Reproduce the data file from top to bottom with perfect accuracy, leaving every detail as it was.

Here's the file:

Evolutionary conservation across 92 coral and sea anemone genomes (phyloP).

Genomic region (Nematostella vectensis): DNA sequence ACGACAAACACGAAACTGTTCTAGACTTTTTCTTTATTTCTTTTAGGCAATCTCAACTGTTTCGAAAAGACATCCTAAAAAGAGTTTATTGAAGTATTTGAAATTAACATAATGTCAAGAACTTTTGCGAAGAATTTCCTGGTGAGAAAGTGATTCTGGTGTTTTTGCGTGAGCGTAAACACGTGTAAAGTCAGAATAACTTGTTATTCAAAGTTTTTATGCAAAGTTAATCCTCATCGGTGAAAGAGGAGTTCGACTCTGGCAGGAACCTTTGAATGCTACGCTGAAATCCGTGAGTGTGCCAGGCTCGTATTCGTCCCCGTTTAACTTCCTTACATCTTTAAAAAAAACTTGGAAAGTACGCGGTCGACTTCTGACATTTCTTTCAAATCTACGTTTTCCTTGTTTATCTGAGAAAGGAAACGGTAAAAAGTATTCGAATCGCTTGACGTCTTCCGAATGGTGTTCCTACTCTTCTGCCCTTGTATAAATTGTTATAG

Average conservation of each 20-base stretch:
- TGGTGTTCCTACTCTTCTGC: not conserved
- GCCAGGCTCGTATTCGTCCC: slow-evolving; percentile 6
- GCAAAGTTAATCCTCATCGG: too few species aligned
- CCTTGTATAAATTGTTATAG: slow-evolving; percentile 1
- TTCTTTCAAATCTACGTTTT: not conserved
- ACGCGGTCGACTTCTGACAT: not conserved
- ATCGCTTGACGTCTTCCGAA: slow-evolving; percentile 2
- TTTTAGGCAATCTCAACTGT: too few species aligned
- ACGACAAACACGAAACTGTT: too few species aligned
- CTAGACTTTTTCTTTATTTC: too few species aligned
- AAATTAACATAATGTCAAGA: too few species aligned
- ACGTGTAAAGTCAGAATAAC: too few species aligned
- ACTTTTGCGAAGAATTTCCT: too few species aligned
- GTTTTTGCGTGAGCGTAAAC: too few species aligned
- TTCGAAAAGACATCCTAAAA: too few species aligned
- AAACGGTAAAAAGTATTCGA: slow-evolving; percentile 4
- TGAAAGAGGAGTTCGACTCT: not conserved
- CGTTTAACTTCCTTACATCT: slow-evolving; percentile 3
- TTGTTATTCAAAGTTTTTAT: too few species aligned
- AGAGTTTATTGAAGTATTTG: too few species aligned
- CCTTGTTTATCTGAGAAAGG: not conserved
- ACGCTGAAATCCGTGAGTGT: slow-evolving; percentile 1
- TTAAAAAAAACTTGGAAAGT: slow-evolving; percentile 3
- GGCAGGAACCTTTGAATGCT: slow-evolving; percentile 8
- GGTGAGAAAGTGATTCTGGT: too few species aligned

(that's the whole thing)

Evolutionary conservation across 92 coral and sea anemone genomes (phyloP).

Genomic region (Nematostella vectensis): DNA sequence ACGACAAACACGAAACTGTTCTAGACTTTTTCTTTATTTCTTTTAGGCAATCTCAACTGTTTCGAAAAGACATCCTAAAAAGAGTTTATTGAAGTATTTGAAATTAACATAATGTCAAGAACTTTTGCGAAGAATTTCCTGGTGAGAAAGTGATTCTGGTGTTTTTGCGTGAGCGTAAACACGTGTAAAGTCAGAATAACTTGTTATTCAAAGTTTTTATGCAAAGTTAATCCTCATCGGTGAAAGAGGAGTTCGACTCTGGCAGGAACCTTTGAATGCTACGCTGAAATCCGTGAGTGTGCCAGGCTCGTATTCGTCCCCGTTTAACTTCCTTACATCTTTAAAAAAAACTTGGAAAGTACGCGGTCGACTTCTGACATTTCTTTCAAATCTACGTTTTCCTTGTTTATCTGAGAAAGGAAACGGTAAAAAGTATTCGAATCGCTTGACGTCTTCCGAATGGTGTTCCTACTCTTCTGCCCTTGTATAAATTGTTATAG

Average conservation of each 20-base stretch:
- TGGTGTTCCTACTCTTCTGC: not conserved
- GCCAGGCTCGTATTCGTCCC: slow-evolving; percentile 6
- GCAAAGTTAATCCTCATCGG: too few species aligned
- CCTTGTATAAATTGTTATAG: slow-evolving; percentile 1
- TTCTTTCAAATCTACGTTTT: not conserved
- ACGCGGTCGACTTCTGACAT: not conserved
- ATCGCTTGACGTCTTCCGAA: slow-evolving; percentile 2
- TTTTAGGCAATCTCAACTGT: too few species aligned
- ACGACAAACACGAAACTGTT: too few species aligned
- CTAGACTTTTTCTTTATTTC: too few species aligned
- AAATTAACATAATGTCAAGA: too few species aligned
- ACGTGTAAAGTCAGAATAAC: too few species aligned
- ACTTTTGCGAAGAATTTCCT: too few species aligned
- GTTTTTGCGTGAGCGTAAAC: too few species aligned
- TTCGAAAAGACATCCTAAAA: too few species aligned
- AAACGGTAAAAAGTATTCGA: slow-evolving; percentile 4
- TGAAAGAGGAGTTCGACTCT: not conserved
- CGTTTAACTTCCTTACATCT: slow-evolving; percentile 3
- TTGTTATTCAAAGTTTTTAT: too few species aligned
- AGAGTTTATTGAAGTATTTG: too few species aligned
- CCTTGTTTATCTGAGAAAGG: not conserved
- ACGCTGAAATCCGTGAGTGT: slow-evolving; percentile 1
- TTAAAAAAAACTTGGAAAGT: slow-evolving; percentile 3
- GGCAGGAACCTTTGAATGCT: slow-evolving; percentile 8
- GGTGAGAAAGTGATTCTGGT: too few species aligned